Peer Support Resources

Talking to peers in a support group is useful because they encounter similar challenges as you. They understand the daily frustrations of nursing and have overcome some depressing situations. Share your feelings with a trusted colleague, and you will likely feel instant relief.

Your peers stand with you and are ready to help you navigate your mental health journey. You can also offer assistance when you notice a peer is struggling. You may have noticed concerning signs and may lack the confidence or knowledge to offer help. The right action may require you to gather courage and ask a simple question like are you OK?

Simply put, support can start with a conversation. Do not wait for a colleague to ask for help, especially if you have noticed one is having a hard time. It may feel uncomfortable, but checking on someone and acknowledging that they may be having a rough time can provide much-needed relief.

It is crucial that you and your peers know that you don’t have to struggle alone. Equally important is ensuring your colleagues can access support and share crisis resources. Before leaving a support group meeting, make a plan to check on them and let them know you’re rooting for them.

Family Support

Worrying is almost automatic when you are a family member of a nurse. You worry about how their career impacts the family, their well-being, and their health. Long working hours also mean that they miss out on special occasions and family events.

As a result, you may have to take on significant family responsibilities on your own. You may also notice that missing out on family gatherings and special moments affects your loved one’s mental health.

These stresses can be overwhelming, making you wonder how to be present for your family or provide mental and emotional support for a family member who is a nurse.

Inform your family members about the support you need. If you don’t have an existing family, you can share support and resources with others online. Confidentially sharing support, frustrations, humor, and concerns with people who understand you online can make you feel like you have a supportive and loving family.

Building Resilience

As a nurse, you are accustomed to stress. It may seem like patient cases do not noticeably affect you. However, the National League for Nursing (NLN) states that the trauma of treating patients and daily stress can accumulate, potentially causing mental health disorders.

It may be easy to ignore what seems like an occasional or minor impact until it becomes clear that the impact is expanding in scope. Resiliency lowers the impacts of trauma and stress, providing a caution that helps maintain your well-being.

In addition, adding and strengthening protective factors like ensuring good physical health, access to resources, and social support can help you address cumulative stress effectively.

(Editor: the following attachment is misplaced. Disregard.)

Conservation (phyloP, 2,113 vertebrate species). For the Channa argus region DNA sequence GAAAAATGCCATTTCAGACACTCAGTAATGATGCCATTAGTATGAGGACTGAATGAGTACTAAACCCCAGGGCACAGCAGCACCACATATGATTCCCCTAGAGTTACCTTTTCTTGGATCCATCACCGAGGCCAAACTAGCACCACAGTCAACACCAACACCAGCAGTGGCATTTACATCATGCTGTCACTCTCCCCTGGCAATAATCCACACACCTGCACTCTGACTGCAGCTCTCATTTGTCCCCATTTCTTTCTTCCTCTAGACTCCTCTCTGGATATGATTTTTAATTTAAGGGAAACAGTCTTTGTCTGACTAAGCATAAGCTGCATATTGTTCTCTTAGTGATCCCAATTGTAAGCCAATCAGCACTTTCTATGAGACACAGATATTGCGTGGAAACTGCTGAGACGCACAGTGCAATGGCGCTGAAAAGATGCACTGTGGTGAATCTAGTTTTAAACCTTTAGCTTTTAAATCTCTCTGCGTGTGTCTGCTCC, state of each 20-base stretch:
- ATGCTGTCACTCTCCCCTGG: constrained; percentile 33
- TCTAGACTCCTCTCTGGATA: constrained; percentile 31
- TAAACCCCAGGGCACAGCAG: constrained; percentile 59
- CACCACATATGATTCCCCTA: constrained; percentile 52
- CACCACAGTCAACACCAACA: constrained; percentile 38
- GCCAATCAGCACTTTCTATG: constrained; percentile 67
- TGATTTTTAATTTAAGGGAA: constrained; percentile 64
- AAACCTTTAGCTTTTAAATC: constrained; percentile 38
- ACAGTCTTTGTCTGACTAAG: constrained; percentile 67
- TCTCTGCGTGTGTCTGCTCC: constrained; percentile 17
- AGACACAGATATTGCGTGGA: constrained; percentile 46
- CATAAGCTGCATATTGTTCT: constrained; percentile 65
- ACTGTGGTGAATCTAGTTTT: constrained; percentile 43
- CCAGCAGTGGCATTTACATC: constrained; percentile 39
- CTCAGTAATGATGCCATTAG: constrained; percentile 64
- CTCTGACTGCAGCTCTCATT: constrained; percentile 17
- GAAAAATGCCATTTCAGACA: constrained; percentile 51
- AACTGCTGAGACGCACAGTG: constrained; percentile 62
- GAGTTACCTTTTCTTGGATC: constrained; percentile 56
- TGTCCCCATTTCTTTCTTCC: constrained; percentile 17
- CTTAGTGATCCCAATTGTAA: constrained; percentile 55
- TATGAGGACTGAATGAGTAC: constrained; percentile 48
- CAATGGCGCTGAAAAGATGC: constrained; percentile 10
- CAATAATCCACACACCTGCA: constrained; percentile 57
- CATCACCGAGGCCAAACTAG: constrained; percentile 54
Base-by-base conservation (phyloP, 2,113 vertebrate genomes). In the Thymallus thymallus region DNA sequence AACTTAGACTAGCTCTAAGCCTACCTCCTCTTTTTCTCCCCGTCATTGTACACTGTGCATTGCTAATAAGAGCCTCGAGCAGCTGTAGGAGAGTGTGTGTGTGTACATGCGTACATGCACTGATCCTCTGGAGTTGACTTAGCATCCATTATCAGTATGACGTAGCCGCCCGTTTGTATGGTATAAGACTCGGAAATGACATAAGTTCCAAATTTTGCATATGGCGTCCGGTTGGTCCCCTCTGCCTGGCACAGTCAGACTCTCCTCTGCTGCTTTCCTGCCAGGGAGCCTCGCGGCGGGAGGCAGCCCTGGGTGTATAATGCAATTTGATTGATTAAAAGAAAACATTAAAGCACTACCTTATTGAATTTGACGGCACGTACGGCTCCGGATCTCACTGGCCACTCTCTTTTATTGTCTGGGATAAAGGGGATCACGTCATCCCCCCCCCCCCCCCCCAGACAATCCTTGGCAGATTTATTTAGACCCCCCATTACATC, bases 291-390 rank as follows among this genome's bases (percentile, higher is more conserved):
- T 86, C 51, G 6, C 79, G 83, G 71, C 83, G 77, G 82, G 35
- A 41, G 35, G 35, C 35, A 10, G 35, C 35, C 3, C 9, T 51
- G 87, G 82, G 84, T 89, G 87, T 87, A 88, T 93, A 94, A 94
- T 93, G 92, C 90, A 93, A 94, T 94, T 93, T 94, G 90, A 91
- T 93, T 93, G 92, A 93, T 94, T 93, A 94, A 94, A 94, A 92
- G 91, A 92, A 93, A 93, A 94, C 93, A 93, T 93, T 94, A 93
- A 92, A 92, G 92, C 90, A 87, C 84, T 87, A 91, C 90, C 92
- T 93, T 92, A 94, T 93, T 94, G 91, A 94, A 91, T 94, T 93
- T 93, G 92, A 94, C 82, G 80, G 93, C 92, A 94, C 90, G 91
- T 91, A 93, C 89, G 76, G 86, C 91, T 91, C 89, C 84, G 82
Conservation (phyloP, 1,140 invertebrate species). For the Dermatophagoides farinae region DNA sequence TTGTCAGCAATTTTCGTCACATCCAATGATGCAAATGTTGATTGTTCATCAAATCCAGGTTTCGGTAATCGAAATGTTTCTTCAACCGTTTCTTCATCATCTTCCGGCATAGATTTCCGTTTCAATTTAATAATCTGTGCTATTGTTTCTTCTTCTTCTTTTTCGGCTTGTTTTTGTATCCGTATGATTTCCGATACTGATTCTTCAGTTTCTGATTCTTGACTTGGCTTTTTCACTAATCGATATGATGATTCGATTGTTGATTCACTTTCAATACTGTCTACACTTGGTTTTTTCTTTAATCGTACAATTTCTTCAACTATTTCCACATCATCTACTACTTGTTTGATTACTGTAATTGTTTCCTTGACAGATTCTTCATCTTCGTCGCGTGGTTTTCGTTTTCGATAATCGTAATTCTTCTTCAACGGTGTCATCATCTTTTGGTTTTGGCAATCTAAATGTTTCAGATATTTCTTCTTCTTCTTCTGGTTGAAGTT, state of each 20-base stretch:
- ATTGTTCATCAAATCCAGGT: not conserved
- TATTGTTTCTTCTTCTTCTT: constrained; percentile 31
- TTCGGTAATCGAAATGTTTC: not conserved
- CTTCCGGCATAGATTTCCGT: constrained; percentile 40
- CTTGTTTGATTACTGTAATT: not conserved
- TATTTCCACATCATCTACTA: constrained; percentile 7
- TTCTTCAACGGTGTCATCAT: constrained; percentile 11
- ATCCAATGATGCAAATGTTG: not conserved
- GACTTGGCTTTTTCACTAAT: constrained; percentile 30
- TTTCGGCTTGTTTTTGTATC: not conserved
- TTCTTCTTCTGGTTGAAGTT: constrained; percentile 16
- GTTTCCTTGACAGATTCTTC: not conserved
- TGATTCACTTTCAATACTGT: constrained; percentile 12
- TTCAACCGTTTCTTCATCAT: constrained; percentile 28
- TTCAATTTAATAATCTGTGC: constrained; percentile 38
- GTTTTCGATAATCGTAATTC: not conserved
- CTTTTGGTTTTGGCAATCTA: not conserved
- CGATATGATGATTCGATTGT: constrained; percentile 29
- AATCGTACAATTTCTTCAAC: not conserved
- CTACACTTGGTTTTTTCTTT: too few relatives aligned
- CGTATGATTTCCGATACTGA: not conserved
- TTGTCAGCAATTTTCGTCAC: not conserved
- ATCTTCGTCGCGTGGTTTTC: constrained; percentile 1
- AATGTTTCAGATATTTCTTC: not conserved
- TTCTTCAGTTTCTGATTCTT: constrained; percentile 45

Nurses already understand and know the significance of physical health, but it is still possible to forget the basics because of shiftwork or hectic schedule. Physical and mental health are connected, so the most minor step you take to safeguard your physical health can improve your mental well-being.

You can implement different approaches to improve your resiliency skills and use them as preventive measures. Before getting into more detailed strategies, consider taking these steps:

  • Acknowledge your feelings by identifying your emotions: fear, relief, sadness, guilt, anger, shock, frustration, etc. Understanding what you feel can help you coordinate with a professional mental helper to diagnose and treat a mental illness in time.
  • Have compassion for yourself. You are human, and your work is stressful and demanding, so experiencing stress and burnout is common. Also, understand that people react to such emotions differently, so don’t feel guilty for needing professional help.
  • Talk to someone about your feelings and symptoms, whether through professional channels or peer support. Remember, a problem shared is half solved.
  • Remember that you need to care for yourself with the same intensity and attention you give your patients. Your health is equally important as theirs.
  • Research go-to coping strategies and pick the ones that work for you.

Locate the Services You Need

There are different places you can get information to access the services and help you need. However, you must choose the place that feels most comfortable because seeking mental health services can be intimidating. It is OK to feel uncomfortable going to your employer for help. If this is the case, you can call the National Mental Health Hotline or visit your primary care provider. Here are additional resources to consider.

Human Resources

Seek advice from your human resources department about your Employee Assistance Program (EAP) and your insurance coverage. The EAP can provide confidential and free assessments, follow-up services, referrals, and short-term counseling.

Primary Care Provider (PCP)

Call or visit your PCP and seek advice about the best mental health support you need. Also, confirm whether the services require a referral and whether your insurance covers them.

Your Local Community Mental Health Center/Mental Health Division

Access state-funded low-cost or free services and treatment. The State Mental Health Department requires the division first to serve people falling within the priority population criteria.

You’re Not Alone

The report from Trusted Nurses titled “The State of Mental Health in Nursing in 2022,” based on a survey of more than 2,500 nurses, found that 75% had experienced burnout. Compassion fatigue was an issue for 66%, and 64% reported feelings of depression.

Understand that mental health is not something to be embarrassed about and is common among healthcare professionals. Seeking help is also expected and allows for timely and professional interventions that promote your well-being. Call the National Mental Health Hotline to start getting the help you need and deserve.